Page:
December 2017
An Index Of Previous Blog Posts
November 2017
Focus On Belle Vue
October 2017
Young Graders To Follow (2)
September 2017
Young Graders To Follow
August 2017
Getting A Clear Run
July 2017
Essential Tools For Greyhound Betting (2)
June 2017
Essential Tools For Greyhound Betting (1)
May 2017
Specialisation (2)
April 2017
Specialisation (1)
March 2017
Qualities Of The Successful Backer
February 2017
Compiling Race Ratings (2)
January 2017
Compiling Race Ratings (1)
December 2016
Racecard Comments : S - X
November 2016
Racecard Comments : M - R
October 2016
Racecard Comments : H - M
September 2016
Racecard Comments : H
August 2016
Racecard Comments : E - H
July 2016
Racecard Comments : B - D
June 2016
Racecard Comments : A - B
May 2016
Form Cycles
April 2016
Keeping An Online Formbook (3)
March 2016
Keeping An Online Formbook (2)
February 2016
Keeping An Online Formbook (1)
January 2016
The Striped jacket
December 2015
The Orange jacket
November 2015
The Black jacket
October 2015
The White jacket
September 2015
The Blue jacket
August 2015
The Red jacket
July 2015
Upgraded Dogs To Avoid
June 2015
Upgraded Dogs
May 2015
Downgraded Dogs
April 2015
Focus on Romford
March 2015
Focus on Swindon (2)
February 2015
Focus on Swindon (1)
January 2015
Exploiting Formline Comments (2)
December 2014
Exploiting Formline Comments (1)
November 2014
Greyhound Racing: Make It Pay (2)
October 2014
Greyhound Racing: Make It Pay (1)
September 2014
Greyhound Betting Expert Advice (6)
August 2014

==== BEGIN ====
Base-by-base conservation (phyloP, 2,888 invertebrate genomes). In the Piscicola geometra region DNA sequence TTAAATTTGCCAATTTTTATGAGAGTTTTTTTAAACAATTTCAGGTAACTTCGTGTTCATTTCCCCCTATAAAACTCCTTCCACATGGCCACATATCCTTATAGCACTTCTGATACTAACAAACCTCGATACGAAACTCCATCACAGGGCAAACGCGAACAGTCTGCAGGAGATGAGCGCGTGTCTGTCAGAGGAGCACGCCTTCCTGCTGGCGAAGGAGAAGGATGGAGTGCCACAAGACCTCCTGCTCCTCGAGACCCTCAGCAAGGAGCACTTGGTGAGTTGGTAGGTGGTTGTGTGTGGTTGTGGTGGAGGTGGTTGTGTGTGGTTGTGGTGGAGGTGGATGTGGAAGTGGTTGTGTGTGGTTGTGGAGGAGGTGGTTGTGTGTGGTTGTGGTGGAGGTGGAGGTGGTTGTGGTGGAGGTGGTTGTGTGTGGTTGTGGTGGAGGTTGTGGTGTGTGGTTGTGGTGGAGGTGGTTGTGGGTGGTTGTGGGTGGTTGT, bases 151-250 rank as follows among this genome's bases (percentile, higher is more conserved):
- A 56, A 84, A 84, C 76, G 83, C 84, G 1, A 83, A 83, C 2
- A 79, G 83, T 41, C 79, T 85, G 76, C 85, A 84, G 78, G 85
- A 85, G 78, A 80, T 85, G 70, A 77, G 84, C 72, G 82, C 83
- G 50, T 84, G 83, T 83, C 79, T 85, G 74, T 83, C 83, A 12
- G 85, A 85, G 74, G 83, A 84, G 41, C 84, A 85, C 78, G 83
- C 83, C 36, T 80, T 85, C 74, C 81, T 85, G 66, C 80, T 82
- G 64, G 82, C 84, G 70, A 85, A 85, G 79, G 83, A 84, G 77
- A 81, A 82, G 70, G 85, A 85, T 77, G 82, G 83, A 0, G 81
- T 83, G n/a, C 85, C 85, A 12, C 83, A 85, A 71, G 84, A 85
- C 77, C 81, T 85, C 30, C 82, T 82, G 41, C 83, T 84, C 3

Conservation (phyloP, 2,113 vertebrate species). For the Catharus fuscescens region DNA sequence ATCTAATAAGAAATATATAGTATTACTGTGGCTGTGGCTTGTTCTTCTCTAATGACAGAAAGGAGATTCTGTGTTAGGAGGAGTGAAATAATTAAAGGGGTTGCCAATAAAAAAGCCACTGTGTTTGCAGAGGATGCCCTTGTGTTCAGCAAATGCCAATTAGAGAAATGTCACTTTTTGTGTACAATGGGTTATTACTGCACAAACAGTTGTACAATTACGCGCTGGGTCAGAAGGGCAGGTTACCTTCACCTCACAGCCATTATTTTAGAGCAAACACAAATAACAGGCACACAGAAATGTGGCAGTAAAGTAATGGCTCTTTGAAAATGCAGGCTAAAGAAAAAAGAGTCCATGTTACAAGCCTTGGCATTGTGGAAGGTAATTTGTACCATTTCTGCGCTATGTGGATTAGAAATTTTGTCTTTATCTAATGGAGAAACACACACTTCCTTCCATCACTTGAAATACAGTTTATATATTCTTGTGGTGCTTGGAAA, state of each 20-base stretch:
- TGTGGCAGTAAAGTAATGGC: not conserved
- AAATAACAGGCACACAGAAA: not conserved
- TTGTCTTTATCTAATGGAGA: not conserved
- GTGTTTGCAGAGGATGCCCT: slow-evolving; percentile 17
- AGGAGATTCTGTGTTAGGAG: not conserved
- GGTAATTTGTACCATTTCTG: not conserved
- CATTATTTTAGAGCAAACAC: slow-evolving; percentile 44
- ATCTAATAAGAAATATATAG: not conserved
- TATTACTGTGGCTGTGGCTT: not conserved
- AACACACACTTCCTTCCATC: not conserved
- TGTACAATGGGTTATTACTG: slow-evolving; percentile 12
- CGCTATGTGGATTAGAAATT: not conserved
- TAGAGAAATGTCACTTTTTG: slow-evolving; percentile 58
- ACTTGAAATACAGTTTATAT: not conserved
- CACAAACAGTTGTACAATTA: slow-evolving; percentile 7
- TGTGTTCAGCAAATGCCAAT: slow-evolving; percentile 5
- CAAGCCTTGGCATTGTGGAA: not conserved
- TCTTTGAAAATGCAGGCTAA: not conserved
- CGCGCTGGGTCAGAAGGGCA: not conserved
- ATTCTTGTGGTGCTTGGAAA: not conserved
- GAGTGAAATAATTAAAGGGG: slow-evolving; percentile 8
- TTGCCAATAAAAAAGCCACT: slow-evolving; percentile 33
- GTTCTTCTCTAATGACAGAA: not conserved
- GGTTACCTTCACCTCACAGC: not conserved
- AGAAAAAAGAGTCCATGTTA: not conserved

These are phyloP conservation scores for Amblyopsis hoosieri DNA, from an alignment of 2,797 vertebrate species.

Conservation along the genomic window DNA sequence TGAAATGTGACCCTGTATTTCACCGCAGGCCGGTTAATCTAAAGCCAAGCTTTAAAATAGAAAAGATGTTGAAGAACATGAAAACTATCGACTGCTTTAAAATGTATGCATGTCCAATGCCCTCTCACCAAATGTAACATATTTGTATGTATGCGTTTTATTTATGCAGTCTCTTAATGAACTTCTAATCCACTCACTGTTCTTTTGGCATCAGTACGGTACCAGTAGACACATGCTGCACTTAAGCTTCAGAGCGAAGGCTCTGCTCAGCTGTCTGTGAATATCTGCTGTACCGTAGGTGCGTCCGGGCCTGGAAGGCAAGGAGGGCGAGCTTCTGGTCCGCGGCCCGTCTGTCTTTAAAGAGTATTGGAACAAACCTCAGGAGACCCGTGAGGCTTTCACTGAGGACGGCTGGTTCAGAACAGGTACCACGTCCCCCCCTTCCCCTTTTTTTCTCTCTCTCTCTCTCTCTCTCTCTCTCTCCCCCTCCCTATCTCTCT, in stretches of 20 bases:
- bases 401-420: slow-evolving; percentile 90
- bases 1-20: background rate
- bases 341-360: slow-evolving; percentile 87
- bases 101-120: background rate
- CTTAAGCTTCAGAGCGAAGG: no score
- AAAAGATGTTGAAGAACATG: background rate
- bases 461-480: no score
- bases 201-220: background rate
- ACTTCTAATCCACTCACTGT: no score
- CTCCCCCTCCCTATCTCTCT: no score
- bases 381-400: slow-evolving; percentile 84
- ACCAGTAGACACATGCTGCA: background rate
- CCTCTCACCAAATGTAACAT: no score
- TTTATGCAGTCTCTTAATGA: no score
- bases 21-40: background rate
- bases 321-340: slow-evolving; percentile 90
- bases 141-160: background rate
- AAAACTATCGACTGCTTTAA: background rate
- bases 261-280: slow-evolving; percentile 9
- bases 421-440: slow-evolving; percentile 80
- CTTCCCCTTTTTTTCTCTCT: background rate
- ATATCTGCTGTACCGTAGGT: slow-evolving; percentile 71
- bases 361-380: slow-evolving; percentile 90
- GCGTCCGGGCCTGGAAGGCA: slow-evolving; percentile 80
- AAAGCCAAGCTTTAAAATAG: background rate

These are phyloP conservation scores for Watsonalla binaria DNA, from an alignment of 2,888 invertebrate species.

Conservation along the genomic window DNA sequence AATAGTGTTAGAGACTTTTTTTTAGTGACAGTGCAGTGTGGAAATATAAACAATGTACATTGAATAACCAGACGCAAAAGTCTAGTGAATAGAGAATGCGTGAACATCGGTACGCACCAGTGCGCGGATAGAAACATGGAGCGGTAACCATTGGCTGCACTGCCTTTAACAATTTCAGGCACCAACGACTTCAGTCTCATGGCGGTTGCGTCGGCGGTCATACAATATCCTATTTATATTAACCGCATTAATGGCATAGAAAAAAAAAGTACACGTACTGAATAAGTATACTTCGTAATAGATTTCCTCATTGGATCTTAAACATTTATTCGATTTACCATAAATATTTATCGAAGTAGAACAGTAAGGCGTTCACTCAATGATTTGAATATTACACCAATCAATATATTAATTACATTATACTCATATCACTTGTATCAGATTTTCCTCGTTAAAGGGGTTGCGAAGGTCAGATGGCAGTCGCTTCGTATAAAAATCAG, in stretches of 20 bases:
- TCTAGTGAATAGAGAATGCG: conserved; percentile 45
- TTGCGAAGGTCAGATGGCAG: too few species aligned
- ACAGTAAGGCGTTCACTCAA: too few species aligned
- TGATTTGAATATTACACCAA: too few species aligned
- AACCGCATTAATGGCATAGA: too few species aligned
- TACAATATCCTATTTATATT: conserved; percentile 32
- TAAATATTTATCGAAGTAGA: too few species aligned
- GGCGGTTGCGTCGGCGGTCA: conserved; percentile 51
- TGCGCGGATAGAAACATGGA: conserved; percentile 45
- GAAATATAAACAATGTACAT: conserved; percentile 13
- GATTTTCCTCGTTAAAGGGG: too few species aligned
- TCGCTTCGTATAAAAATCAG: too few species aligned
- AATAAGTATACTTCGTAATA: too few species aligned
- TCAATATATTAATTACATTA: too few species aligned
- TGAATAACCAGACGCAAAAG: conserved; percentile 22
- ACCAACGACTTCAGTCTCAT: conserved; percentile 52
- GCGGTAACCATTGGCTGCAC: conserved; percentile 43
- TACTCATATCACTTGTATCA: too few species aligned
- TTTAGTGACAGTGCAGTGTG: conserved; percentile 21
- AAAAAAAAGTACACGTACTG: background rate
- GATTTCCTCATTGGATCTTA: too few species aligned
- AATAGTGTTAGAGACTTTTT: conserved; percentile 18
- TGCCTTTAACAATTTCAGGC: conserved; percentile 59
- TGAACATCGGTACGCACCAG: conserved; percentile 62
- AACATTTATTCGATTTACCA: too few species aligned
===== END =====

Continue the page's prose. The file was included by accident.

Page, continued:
Greyhound Betting Expert Advice (5)
July 2014
Greyhound Betting Expert Advice (4)
June 2014
Greyhound Betting Expert Advice (3)
May 2014
Greyhound Betting Expert Advice (2)
April 2014
Greyhound Betting Expert Advice (1)
March 2014
The Time Test
February 2014
Recording and Reviewing Your Bets
January 2014
What’s a "grade within a grade"? (2)
December 2013
What’s a "grade within a grade"? (1)
November 2013
Trap Draw
October 2013
Sires To Note
September 2013
Racing Post Summaries (3)
August 2013
Racing Post Summaries (2)
July 2013
Racing Post Summaries (1)
June 2013
Laying Greyhounds On The Betting Exchanges
May 2013
Spotting The Ungenuine Dog
April 2013
Compiling A List Of Greyhounds To Follow
March 2013
Specialisation (2)
February 2013
Specialisation (1)
January 2013
Winter Ground Conditions
December 2012
Front Runners v Strong Finishers
November 2012
October 2012
Identifying Improving Greyhounds
September 2012
Race Ratings (2)
August 2012
Race Ratings (1)
July 2012
Following dogs in form
June 2012
Adopting a professional approach (3)
May 2012
Adopting a professional approach (2)
April 2012
A Greyhound's Win / Lose Ratio
March 2012
Adopting a professional approach (1)
February 2012
Warning To Speed Fans
January 2012
Following Bitches After Seasonal Rest
December 2011
Early Paced Dogs
November 2011
Speed Handicapping (5) : More FAQs
October 2011
Speed Handicapping (4) : FAQs
September 2011
Speed Handicapping (3)
August 2011
Speed Handicapping (2)
July 2011
Speed Handicapping (1)